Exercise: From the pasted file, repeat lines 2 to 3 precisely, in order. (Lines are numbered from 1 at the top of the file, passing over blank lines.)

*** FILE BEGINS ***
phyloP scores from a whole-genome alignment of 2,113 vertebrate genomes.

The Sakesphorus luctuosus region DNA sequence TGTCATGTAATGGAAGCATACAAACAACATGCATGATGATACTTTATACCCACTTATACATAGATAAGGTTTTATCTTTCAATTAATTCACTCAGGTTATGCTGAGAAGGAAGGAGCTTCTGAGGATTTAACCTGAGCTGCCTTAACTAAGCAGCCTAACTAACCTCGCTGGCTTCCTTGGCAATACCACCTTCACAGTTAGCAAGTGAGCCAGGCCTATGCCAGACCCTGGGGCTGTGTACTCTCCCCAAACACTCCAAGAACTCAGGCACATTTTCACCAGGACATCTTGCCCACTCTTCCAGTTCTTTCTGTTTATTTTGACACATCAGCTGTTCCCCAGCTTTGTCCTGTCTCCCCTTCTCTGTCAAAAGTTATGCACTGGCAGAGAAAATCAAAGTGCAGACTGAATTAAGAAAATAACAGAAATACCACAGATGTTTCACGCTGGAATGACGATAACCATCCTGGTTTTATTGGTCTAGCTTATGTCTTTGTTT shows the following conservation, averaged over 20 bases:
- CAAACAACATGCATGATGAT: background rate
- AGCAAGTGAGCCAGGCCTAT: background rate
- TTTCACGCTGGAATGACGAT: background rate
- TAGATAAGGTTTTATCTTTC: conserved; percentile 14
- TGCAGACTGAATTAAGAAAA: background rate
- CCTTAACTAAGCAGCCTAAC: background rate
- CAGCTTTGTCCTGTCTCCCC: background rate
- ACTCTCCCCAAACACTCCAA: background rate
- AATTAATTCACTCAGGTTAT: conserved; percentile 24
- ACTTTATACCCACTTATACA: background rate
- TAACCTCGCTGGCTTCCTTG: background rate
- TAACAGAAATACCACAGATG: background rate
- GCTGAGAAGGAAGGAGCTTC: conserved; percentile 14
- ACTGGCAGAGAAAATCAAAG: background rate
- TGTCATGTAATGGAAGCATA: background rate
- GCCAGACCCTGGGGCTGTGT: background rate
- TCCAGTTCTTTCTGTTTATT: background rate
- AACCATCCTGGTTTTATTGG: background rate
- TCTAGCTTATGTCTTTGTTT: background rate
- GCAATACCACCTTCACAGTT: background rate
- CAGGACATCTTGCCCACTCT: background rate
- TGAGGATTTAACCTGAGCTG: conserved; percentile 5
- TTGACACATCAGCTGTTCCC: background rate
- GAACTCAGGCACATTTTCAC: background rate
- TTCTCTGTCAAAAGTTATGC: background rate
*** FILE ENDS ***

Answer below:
The Sakesphorus luctuosus region DNA sequence TGTCATGTAATGGAAGCATACAAACAACATGCATGATGATACTTTATACCCACTTATACATAGATAAGGTTTTATCTTTCAATTAATTCACTCAGGTTATGCTGAGAAGGAAGGAGCTTCTGAGGATTTAACCTGAGCTGCCTTAACTAAGCAGCCTAACTAACCTCGCTGGCTTCCTTGGCAATACCACCTTCACAGTTAGCAAGTGAGCCAGGCCTATGCCAGACCCTGGGGCTGTGTACTCTCCCCAAACACTCCAAGAACTCAGGCACATTTTCACCAGGACATCTTGCCCACTCTTCCAGTTCTTTCTGTTTATTTTGACACATCAGCTGTTCCCCAGCTTTGTCCTGTCTCCCCTTCTCTGTCAAAAGTTATGCACTGGCAGAGAAAATCAAAGTGCAGACTGAATTAAGAAAATAACAGAAATACCACAGATGTTTCACGCTGGAATGACGATAACCATCCTGGTTTTATTGGTCTAGCTTATGTCTTTGTTT shows the following conservation, averaged over 20 bases:
- CAAACAACATGCATGATGAT: background rate